Confirmation bias is a psychological phenomenon which affects how we perceive things and make design decisions. The term was first introduced by psychologist Peter Wason in 1960. He described Confirmation bias as a cognitive error that occurs when people pursue or analyze information in a way that directly conforms with their existing beliefs or preconceptions. Confirmation bias will lead people to discard information that contradicts their existing beliefs, even if the information is factual. 1
We process information to confirm what we already think or believe.
The role of Confirmation Bias in UX Research and Design
Confirmation Bias in UX design can make change or growth increasingly difficult because it’s difficult to identify where problems exist. For UX designers, it can lead to stagnation and leave them unable to adapt to changes they never saw coming or address critiques they never knew existed. 2 Confirmation bias in the UX research process can result in well-designed products that nobody actually uses.
3 ways to overcome Confirmation Bias in UX Research and Design
1. Ask the right questions
One of the biggest sources of confirmation bias in UX research is the use of leading questions in the feedback process, as designers ask questions based on their beliefs about the interaction with the product. Biased questions can make users unintentionally confirm designers’ opinions instead of sharing their own perspectives. 3 It is also important to be a good listener, without adding your own thoughts about processes.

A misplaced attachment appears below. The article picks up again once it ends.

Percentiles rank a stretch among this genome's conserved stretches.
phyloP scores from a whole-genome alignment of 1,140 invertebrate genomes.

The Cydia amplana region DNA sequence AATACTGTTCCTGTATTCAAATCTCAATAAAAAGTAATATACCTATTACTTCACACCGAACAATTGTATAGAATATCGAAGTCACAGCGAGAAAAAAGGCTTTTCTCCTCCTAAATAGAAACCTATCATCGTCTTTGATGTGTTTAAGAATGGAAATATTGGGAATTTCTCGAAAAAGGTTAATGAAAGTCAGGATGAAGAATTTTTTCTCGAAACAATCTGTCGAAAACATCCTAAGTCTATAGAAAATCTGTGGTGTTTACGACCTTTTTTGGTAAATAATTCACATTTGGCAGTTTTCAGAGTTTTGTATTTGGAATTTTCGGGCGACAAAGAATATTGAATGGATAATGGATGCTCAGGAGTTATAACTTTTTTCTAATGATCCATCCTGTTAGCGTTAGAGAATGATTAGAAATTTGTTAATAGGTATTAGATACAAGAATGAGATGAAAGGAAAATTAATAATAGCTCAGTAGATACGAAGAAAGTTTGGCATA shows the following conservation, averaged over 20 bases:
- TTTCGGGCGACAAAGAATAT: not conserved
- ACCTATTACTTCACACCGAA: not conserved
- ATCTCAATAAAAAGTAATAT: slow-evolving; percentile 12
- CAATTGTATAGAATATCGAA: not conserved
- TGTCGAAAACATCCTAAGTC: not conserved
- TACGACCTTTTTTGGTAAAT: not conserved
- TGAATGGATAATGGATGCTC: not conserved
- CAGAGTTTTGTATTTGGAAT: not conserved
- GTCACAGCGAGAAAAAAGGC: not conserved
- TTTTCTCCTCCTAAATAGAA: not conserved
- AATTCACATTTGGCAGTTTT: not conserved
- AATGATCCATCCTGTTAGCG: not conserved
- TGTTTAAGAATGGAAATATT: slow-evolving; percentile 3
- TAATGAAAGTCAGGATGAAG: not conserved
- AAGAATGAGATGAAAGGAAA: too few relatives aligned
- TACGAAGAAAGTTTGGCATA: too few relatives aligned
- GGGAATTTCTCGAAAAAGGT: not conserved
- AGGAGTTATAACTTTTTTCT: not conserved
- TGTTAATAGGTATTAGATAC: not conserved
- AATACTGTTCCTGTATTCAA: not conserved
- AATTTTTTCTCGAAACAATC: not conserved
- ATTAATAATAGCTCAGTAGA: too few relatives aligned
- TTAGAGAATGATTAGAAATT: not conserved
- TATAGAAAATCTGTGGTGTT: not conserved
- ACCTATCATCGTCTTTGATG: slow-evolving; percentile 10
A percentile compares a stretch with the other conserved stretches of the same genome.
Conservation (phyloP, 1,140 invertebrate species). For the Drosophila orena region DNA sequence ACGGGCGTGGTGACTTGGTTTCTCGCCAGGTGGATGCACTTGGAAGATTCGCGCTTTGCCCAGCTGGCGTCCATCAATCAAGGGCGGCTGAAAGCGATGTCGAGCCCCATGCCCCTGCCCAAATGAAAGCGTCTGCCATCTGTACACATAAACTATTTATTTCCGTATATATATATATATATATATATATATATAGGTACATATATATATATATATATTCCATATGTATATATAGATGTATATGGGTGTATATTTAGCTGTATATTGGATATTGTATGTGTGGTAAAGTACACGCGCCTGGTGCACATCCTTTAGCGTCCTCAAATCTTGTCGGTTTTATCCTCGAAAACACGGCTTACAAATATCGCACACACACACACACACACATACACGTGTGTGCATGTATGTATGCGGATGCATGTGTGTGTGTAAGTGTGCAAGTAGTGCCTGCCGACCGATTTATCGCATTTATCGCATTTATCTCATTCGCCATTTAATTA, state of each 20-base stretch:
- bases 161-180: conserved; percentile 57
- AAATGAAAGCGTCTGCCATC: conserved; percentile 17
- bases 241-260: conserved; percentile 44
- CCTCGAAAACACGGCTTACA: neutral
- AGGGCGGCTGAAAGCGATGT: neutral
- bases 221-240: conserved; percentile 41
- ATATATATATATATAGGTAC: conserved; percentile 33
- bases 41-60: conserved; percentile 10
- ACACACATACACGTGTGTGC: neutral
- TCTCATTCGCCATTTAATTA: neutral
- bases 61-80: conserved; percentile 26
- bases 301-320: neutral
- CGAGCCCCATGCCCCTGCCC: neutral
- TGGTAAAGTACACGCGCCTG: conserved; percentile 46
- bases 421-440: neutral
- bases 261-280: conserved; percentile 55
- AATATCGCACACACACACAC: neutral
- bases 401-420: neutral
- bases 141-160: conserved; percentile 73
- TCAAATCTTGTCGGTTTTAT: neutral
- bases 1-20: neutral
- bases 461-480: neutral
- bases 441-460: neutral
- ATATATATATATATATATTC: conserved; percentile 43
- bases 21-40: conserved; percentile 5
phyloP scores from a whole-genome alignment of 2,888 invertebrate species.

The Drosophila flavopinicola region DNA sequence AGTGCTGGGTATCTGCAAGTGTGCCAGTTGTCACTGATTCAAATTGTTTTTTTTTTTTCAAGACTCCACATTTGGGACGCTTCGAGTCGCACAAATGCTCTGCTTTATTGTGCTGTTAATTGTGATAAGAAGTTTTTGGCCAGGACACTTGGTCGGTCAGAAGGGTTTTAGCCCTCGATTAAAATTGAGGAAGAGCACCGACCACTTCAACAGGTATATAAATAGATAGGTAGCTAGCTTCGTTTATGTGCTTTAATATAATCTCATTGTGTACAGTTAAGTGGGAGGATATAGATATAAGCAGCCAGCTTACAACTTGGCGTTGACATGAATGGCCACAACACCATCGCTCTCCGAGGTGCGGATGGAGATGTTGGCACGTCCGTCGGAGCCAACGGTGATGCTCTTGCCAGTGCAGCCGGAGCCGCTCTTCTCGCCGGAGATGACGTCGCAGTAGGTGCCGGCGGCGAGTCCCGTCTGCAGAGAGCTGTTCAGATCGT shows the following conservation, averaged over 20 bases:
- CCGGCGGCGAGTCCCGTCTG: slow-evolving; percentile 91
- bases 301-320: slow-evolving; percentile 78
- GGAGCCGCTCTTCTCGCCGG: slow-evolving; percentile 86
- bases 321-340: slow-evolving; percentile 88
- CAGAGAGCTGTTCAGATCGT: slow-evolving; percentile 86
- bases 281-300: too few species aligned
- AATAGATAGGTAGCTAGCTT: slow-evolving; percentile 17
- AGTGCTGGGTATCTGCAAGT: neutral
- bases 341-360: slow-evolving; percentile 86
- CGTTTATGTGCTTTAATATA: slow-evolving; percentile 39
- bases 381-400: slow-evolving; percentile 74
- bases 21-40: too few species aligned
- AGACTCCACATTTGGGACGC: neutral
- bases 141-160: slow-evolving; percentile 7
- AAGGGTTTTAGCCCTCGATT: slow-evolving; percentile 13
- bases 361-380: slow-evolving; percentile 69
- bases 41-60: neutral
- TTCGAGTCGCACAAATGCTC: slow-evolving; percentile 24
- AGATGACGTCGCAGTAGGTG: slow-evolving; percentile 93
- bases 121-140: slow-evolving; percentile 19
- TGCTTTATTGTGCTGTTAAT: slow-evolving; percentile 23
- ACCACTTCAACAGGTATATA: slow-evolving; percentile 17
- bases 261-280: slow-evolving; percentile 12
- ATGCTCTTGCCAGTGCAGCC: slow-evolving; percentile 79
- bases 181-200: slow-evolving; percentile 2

Example of the question asked in the research survey:
“Did the placement of the button make it difficult for you to finish the checkout process?”
Question itself says that there is a problem with the placement of the button. It may be true, but there might be other problems that make the process difficult for the users. It’s a close-ended question, meaning that users may answer it using “yes” or “no”, it leaves no room for the context and the experience users had using the product. The way the question is formulated makes users think about the issues of the button, rather than deciding if there are issues with it.
More successful way to ask a question in a research survey would be:
“How was the checkout process? Please share your experience using the service.”
The open ended question would help to understand the user’s experience without confirming the designers’ assumptions about it.
2. Differentiate the feedback you receive
UX research should collect data from diverse respondents. There should be multiple segments of users included in the research based on their demographics and interests. Getting feedback from diverse audiences will make it easier to challenge researchers’ assumptions about the design and help to reduce confirmation bias in the user research process. 4
3. Make decisions based on different data sources
It can be easy to find one research finding to match your assumptions, but more difficult to do with data coming from several different sources, such as user testing, analytics or quantitative studies. 5
To conclude, confirmation bias is a natural psychological phenomenon. However, the more we understand how confirmation bias affects user research and how to overcome it, the better positioned we are to minimize its impact. If there is a disagreement between design assumptions and feedback users provide, it is important to understand the reason behind it. Having an open mind, recognizing and overcoming confirmation bias will help to create better products and user experiences.
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